Elliptic functions satisfy addition formulas like the circular functions. Thus functions of argument $u+v$ can be expressed using functions of $u$ and $v$. The key aspect is that the formula uses algebraic combination of functions of $u, v$. The converse also holds. *Any sufficiently nice function (keyword is analytic) with an algebraic addition formula is necessarily an elliptic or a circular function*. The key formula here is $$\operatorname {sn} (u+v) =\frac{\operatorname {sn} u\operatorname {cn} v\operatorname {dn} v+\operatorname {sn} v\operatorname {cn} u\operatorname {dn} u} {1-k^2\operatorname {sn} ^2u\operatorname {sn} ^2v} $$ The formula is usually proved via smart use of derivatives of elliptic functions (which themselves can be obtained using their definitions).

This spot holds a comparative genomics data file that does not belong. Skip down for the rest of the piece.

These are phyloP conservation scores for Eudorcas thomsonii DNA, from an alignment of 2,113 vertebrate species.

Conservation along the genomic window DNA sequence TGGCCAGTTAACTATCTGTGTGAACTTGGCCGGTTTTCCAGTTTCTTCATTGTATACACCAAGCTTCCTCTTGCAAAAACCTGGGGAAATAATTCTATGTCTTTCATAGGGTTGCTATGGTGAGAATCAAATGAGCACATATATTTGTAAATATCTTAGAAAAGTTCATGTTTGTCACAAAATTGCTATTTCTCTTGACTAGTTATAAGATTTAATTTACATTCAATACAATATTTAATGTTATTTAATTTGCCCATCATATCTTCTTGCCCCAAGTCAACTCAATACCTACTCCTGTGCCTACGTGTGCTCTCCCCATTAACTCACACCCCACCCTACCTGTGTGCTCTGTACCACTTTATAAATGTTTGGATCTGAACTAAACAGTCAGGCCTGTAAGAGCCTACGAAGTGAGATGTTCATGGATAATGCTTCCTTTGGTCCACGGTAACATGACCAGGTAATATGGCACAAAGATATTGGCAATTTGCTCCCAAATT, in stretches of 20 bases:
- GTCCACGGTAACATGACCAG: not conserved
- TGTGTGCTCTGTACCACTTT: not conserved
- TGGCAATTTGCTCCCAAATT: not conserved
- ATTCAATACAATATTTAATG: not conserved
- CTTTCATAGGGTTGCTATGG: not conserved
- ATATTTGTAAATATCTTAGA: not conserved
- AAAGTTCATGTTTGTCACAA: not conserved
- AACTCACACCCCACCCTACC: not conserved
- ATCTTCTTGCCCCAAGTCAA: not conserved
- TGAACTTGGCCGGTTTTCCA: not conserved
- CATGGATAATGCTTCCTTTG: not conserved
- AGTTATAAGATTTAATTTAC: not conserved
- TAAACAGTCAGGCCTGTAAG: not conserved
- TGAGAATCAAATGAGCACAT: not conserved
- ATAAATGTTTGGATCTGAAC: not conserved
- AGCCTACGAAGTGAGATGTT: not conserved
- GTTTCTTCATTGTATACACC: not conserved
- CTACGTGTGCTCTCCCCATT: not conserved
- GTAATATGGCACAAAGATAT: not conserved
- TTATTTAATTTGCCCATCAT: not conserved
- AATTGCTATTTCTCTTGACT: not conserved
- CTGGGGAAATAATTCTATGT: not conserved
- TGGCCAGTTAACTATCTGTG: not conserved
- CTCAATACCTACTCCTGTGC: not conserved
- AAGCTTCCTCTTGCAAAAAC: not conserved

The truly magical property of elliptic functions (with no analogue for circular functions) is the transformation formulas between elliptic functions of two different but related moduli. For each positive integer $n>1$ there are two sets of transformation formulas: one which relates the elliptic functions of given modulus with those of a greater modulus (ascending transformation) and another which relates elliptic functions with those of a lesser modulus (descending transformation).